READ THE BIBLE
God chose to tell us his story through a masterfully crafted collection of smaller books, including many styles of literature. So how do we read the Bible? First, we need to know what kinds of books we are reading. The style of a biblical book determines how we understand it.
How to Read the Bible
Like a Book
When it’s time to watch a movie or read a book, we all have expectations. Those expectations are based on the category of literature that the story belongs to.
Coming to a movie or book without knowing the genre may leave us confused or disappointed. If we expected fight scenes in a classic romance film, or romance in a documentary, we are likely to be disappointed.
The same is true when we open the Bible. Many of us have false expectations when we come to the bible because we don’t understand the literature of the Bible. We make a mistake and assume every sentence in the Bible is God’s direct speech to us about our present situation.
It’s true that all of the Bible is God’s Word, but we must understanding what the Bible means when it says this (2 Timothy 3:16, 2 Peter 1:20-21).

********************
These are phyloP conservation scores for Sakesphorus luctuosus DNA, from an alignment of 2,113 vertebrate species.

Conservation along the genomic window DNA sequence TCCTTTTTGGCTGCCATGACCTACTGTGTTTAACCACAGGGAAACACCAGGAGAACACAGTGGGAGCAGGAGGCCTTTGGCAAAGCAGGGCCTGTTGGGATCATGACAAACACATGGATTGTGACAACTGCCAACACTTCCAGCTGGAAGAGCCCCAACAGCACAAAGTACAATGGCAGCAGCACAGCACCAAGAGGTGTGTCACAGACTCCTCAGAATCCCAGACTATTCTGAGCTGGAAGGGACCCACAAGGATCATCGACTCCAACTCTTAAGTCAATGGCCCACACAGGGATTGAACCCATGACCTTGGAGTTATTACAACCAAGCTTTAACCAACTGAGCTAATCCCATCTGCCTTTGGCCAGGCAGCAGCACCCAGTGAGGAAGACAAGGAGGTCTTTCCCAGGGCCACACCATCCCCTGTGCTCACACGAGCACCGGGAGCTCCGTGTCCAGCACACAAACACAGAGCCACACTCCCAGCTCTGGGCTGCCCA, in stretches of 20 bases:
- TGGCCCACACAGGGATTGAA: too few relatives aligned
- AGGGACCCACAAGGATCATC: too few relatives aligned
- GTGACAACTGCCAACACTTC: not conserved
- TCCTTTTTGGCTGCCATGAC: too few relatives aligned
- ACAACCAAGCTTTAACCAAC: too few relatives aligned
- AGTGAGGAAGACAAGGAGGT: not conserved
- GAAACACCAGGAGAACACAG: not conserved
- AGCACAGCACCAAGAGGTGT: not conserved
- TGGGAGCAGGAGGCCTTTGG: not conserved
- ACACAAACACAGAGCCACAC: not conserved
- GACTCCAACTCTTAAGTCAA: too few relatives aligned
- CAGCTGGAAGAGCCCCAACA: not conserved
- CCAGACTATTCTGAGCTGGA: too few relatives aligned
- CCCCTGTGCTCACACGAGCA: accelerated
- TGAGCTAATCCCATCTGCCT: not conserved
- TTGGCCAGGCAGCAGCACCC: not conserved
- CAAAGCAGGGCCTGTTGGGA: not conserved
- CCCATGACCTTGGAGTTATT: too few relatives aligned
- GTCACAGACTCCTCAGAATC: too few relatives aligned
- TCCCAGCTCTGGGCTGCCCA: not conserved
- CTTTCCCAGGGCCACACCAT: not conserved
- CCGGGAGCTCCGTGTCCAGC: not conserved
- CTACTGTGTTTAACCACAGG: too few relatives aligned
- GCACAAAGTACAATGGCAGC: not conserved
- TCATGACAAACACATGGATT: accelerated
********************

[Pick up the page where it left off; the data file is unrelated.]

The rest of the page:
God chose to communicate to us creatively. He taught us about his design for love through a reflective songbook (Song of Songs); he teaches us how to pray and relate to him through the poetry of the Psalms; he speaks of his faithfulness and power by relaying the history of Israel and his work among that nation; he teaches us how to live as his people through letters sent to historical churches in the first century.
God’s Word to us is a story. It’s a story comprised of many other diverse types of stories.
The Bible includes every type of literature. If we take care to understand the genre we are reading, we will better understand how God wants to communicate to us through that book.
Next time you pick up the Bible to read, consider the book you’re reading from. Find out which genre it belongs to, jot down three distinctive qualities of that type of literature, and expect God to speak to you as you read consciously and carefully.
Genres in the Bible
We all learned by reading fairy tales and non-fiction that rules exist for how to interpret each type of literature. We must pay careful attention to those rules when reading our Bibles as well.
We can make many mistakes as we interpret the Bible when we fail to recognize the various literary types used in the Bible and how best to understand each one. We can’t treat all Scripture exactly the same way—we interpret Romans differently than Revelation.